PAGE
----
Devin Moore (born 1985) is a teenager from Alabama who sparked a large controversy over the video game Grand Theft Auto: Vice City when he committed three acts of first-degree murder against three Alabama policemen in 2003.

Moore killed the two policemen and a dispatcher after being booked for committing grand theft auto. According to the Associated Press, when at the police station he said “Life is a video game. You’ve got to die sometime.” He then grabbed the handgun of one of the police officers and shot its owner and two other officers in the head. Afterwards, he drove off in a police car but was later apprehended.

The controversy involving his relation to Grand Theft Auto was revealed during an episode of 60 Minutes in March 2005. In the episode a student demonstrated the Grand Theft Auto games to them, explaining that in one of the games there is a mission that depicts exactly what Moore did: escape a police station, kill officers and escape in a police cruiser.

Moore faced trial in 2005. In August 2005, Moore was convicted as charged and on October 9, 2005 he was sentenced to death by lethal injection. Jim Standridge appealed the case.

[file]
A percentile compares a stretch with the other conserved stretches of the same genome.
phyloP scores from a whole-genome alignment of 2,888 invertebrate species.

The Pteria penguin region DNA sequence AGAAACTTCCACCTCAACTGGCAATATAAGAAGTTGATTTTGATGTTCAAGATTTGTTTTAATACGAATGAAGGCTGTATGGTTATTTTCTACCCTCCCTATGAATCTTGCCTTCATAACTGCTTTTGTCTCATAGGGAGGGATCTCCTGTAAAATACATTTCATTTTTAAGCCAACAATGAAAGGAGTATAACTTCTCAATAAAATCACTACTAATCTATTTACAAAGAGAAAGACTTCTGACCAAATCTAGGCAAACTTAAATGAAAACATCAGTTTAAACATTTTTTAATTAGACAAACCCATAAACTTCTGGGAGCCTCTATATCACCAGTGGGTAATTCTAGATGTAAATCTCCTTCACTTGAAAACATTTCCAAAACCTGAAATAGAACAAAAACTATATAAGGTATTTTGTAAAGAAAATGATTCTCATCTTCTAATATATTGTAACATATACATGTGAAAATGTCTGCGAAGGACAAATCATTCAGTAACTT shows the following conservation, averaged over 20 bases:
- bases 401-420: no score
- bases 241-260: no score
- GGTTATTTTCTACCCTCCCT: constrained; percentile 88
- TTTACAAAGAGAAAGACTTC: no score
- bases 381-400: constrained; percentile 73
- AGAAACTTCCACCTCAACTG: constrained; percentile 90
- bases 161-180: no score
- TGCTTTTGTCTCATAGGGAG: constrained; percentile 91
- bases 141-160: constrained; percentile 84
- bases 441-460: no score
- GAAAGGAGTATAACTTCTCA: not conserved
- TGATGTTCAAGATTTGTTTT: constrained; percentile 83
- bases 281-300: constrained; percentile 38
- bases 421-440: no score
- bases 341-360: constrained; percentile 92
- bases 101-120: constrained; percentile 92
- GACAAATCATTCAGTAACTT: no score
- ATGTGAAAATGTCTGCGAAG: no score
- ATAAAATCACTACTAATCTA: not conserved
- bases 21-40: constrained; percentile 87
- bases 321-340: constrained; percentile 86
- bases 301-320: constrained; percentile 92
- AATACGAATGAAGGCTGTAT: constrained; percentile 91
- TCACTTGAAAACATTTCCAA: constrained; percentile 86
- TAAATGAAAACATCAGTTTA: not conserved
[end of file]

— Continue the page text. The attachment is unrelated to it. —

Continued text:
The families of Moore’s victims are taking legal action against Sony, Take-Two Interactive, WalMart and GameStop for their part in the manufacturing and selling of Grand Theft Auto: Vice City.

Jack Thompson was representing families in the suit as an out-of-state attorney on pro hac vice status. His pro hac vice license was revoked by Judge James Moore on November 18, 2005, and he was effectively removed from the case. The judge stated that “Mr. Thompson’s actions before this Court suggest that he is unable to conduct himself in a manner befitting practice in this state.

 

The Buckner Twins

On June 25, 2003, two American step brothers, Joshua and William Buckner, aged 14 and 16, respectively, used a rifle to fire at vehicles on Interstate 40 in Tennessee, killing a 45-year-old man and wounding a 19-year-old woman. The two shooters told investigators they had been inspired by GTA 3.

The two boys told police they shot at vehicles on a highway near their home with a .22 rifle in an attempt to recreate images from Grand Theft Auto. Mr Hamel, a nurse, was killed while driving home to Knoxville, Tennessee. Miss Bede, who was travelling in another car with her boyfriend, was seriously injured and has eight fragments of shrapnel in her pelvis. The Buckner brothers had no criminal record or any history of trouble-making.